Seven Jacksonville mayoral candidates squared off Monday in the first debate of the 2023 campaign.
On hand were Democrats Donna Deegan, former Sen. Audrey Gibson and Theresa Richardson, Republicans LeAnna Gutierrez Cumber, Al Ferraro and Frankie Keasler, and no-party candidate Omega Allen all made their pitches to the local Rotary Club.
Most of the speakers, whether conservative or liberal, talked about the need to reform city government, even as they disagreed about what was wrong.
Ferraro discussed “civil unrest” driving him to run, expressing discomfort with moves like the attempt to sell JEA and the problem of violent crime in the city.
“I remember when I used to be able to go outside and not lock the doors,” Ferraro said.
Keasler, running even to the Right of Ferraro, bashed incumbent Mayor Lenny Curry for taking down a confederate statue in 2020
“Dear God, what kind of city have we become,” Keasler said, calling the monument removal an attempt to “placate” the Black community.
Gibson, a former Democratic leader in the state Senate, talked about the importance of diversity in the Mayor’s Office that mirrors that in the city.
Richardson, describing herself as a “servant of the citizens,” lambasted policy decisions such as the half-cent sales tax increase passed to fund local infrastructure.
Candidates discussed education, not a usual purview of the Mayor’s Office, and offered a range of responses ranging from advocating “parents’ rights” and “traditional teaching” from Ferraro to advice from Deegan to “support our duly elected school board.”
“Our school system is failing our kids,” said Cumber, a former teacher who warned that reading aptitude scores have troughed in recent years.
Law enforcement, which makes up more than half of the city’s budget, was also on the agenda. All candidates agreed that the police need to be “fully funded.”
“Breaking the code of silence is something we have to do. Not all areas of town look the same,” Ferraro said, vowing to “go out into these communities just like the police are” and saying that prisoners represented a potential “labor pool” to get work around town done.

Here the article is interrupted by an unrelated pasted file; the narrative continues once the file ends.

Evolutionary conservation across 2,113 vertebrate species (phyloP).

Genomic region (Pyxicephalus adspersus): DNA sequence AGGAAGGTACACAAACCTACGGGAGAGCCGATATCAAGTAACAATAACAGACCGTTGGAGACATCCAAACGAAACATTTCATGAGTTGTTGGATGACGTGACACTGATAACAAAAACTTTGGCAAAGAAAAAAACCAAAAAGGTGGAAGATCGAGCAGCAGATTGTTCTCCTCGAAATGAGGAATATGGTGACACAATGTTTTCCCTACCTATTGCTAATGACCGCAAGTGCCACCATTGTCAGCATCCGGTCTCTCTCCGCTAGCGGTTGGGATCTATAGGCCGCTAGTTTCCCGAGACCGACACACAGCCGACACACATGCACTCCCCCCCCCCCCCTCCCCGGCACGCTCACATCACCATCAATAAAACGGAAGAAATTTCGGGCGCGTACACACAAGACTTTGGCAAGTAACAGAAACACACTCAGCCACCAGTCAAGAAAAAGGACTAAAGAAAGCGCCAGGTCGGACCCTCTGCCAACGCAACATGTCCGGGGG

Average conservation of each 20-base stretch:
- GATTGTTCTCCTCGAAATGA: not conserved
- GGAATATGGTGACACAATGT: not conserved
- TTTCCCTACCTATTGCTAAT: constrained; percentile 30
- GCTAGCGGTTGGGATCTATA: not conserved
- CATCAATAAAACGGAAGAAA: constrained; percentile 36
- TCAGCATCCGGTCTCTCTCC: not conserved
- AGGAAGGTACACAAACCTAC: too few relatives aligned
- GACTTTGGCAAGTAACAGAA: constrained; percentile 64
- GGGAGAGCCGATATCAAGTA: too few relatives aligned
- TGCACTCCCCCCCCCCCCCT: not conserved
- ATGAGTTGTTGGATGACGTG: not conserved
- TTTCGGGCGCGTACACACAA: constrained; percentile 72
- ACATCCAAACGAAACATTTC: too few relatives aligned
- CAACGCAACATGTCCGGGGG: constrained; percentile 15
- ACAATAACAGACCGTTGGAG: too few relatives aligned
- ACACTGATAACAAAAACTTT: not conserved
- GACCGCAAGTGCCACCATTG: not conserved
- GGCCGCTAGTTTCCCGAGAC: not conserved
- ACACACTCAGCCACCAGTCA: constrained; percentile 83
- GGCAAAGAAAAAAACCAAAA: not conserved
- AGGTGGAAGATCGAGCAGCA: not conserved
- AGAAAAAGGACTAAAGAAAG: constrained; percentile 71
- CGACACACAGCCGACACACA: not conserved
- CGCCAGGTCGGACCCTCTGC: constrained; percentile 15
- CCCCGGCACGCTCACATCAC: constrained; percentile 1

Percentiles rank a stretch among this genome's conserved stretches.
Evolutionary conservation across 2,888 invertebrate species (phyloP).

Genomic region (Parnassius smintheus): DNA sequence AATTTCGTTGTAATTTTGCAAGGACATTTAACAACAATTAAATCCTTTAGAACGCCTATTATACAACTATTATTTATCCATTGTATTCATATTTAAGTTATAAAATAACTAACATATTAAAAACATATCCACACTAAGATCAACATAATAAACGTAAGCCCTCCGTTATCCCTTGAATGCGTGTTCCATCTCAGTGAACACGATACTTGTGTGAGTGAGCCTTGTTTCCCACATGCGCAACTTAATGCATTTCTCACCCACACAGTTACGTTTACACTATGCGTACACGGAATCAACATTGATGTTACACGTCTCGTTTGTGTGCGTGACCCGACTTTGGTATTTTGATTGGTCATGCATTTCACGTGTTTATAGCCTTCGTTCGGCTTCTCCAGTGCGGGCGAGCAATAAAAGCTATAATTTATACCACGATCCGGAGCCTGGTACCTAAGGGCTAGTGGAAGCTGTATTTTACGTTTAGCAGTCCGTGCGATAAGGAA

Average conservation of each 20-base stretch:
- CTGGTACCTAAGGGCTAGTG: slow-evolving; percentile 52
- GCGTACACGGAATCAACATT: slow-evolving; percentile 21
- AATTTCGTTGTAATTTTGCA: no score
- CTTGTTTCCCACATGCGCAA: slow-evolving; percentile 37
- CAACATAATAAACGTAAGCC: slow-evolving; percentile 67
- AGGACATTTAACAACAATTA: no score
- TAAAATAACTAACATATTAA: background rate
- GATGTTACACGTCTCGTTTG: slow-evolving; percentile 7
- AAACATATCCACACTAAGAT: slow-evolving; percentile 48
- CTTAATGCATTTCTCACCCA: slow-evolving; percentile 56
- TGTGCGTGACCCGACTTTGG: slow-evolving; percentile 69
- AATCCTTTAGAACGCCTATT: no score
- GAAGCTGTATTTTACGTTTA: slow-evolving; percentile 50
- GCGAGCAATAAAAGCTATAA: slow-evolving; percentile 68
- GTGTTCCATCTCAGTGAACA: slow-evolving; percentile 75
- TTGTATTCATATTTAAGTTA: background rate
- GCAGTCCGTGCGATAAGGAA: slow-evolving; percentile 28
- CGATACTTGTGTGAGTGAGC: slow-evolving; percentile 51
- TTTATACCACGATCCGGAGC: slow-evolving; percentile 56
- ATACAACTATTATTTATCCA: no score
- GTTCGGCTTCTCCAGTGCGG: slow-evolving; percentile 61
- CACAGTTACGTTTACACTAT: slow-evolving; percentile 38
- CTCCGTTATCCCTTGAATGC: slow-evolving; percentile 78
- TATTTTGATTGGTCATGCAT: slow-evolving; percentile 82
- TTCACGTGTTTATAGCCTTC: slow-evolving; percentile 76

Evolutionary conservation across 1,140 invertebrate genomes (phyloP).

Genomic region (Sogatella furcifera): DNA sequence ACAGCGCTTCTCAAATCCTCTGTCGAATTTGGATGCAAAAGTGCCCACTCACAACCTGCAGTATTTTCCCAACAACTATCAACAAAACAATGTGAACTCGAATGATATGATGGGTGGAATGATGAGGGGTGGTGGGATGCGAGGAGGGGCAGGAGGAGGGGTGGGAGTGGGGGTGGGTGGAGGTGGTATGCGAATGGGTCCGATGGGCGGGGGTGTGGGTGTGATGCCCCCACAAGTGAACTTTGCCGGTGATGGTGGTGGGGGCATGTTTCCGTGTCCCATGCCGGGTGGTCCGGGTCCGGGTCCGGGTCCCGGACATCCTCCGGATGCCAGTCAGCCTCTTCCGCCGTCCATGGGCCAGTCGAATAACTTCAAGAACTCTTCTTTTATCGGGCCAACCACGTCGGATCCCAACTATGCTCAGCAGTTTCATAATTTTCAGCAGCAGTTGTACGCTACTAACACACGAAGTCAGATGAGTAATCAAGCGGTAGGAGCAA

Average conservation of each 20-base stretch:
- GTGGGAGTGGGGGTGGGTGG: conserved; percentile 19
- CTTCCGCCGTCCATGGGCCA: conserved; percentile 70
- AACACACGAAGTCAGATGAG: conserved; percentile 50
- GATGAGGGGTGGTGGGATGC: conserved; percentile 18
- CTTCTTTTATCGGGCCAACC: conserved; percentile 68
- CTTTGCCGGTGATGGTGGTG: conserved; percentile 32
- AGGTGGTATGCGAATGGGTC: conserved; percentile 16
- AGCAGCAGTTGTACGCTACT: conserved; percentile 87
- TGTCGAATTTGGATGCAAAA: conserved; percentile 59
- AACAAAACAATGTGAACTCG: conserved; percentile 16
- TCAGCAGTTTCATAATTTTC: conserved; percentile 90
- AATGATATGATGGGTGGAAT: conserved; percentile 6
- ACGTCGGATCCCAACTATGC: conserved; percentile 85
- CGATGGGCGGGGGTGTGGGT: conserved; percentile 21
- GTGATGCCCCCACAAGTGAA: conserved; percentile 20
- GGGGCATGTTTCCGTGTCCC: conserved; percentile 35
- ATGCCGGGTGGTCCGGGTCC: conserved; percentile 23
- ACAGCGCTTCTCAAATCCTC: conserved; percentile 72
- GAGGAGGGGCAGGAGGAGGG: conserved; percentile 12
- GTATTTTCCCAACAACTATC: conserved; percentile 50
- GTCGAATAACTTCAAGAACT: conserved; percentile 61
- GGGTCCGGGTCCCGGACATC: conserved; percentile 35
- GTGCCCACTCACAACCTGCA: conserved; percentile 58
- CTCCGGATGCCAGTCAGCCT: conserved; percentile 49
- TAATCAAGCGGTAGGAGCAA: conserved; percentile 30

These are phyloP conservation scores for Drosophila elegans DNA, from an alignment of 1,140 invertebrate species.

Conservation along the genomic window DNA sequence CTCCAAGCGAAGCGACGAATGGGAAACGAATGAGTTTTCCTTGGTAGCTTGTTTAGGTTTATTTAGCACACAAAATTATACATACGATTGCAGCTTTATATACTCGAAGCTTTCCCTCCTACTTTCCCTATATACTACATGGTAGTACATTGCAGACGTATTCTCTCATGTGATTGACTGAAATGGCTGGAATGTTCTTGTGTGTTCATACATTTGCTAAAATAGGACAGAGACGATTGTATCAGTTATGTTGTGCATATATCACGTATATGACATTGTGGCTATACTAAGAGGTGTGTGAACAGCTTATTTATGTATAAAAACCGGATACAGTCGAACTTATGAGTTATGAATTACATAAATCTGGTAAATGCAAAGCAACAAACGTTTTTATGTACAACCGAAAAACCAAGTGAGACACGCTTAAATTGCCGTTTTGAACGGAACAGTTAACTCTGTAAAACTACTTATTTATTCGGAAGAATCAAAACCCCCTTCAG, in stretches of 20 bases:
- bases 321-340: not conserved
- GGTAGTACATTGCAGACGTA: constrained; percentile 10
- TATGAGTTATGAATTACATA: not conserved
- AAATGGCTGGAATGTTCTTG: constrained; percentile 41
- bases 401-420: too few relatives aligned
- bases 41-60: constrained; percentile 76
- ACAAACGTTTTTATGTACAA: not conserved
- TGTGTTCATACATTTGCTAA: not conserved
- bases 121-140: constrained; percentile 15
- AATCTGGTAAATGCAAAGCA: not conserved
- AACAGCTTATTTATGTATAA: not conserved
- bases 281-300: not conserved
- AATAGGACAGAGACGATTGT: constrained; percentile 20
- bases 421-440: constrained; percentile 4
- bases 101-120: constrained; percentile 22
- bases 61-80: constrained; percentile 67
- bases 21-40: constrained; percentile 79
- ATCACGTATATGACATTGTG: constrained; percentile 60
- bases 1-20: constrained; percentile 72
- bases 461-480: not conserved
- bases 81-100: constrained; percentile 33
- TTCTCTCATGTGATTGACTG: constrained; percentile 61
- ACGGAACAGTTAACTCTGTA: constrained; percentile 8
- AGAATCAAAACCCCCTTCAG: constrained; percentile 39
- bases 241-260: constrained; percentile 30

Business development and the seemingly perpetual need to revitalize downtown was also a topic.
“Used to be we had lights, camera, and action here,” Richardson said. “Why can’t we be like Orlando and have Disney World? Why can’t we be like Atlanta and have Six Flags?”
Gibson emphasized the importance of “small businesses” to stabilize neighborhoods, and said that economic incentives would be better situated to that purpose, with an eye toward driving business development funds to minority groups.
“It’s all about quality of life,” Deegan said. “Infrastructure, infrastructure, infrastructure.”
Cumber bashed the decision to spend gas tax money on the Skyway, a position backed by Mayor Curry and more than two-thirds of the Council, while emphasizing the importance of “school choice” to attract parents.
“Downtown is the heart of any major city. Jacksonville has heart trouble and is in need of a transplant,” Allen said.
“I’m interested in the people who are here now, not the people who are coming here,” Ferraro said, regarding ways to deal with St. Johns River environmental issues.
The first election in the race pits all qualified candidates against each other. That vote is in March, so these candidates have months of debates like this ahead before voters have their say.
This first debate in the race comes as nearly half of respondents in a recent poll don’t know who they back. Deegan is the only candidate with even double-digit support according to the University of North Florida survey.
JAX Chamber CEO Daniel Davis, who had more than $4.5 million on hand at last check, was not on hand. Candidates, including Allen and City Council member Cumber, remarked on the absence of Davis particularly at various times during the event.
Independent candidate Darcy Richardson also did not debate.
November 21, 2022 at 3:57 pm
Daniel Davis thinks he will win, just because he has lots of money. He will not win, because he does not connect with the real people of the city. Those who work for a living. Davis is controlled by the establishment, chamber of commerce. And Southerners will not vote for someone who wants to destroy history, period.
November 22, 2022 at 10:22 am
Davis is controlled by the BAKER establishment and will tell his client to not show up, just like all the other clients. Half of Baker’s clients look like they got bullied in high school and run for office so their life has meaning. Vote EM OUT.
November 25, 2022 at 6:13 pm
Why did you ignore Donna Deegan? Surely, she had something to say.
Your lack of fair reporting is shameful! And, it will influence how I perceive your writing in the future.
I am very interested in her opinions about how to run the City government.
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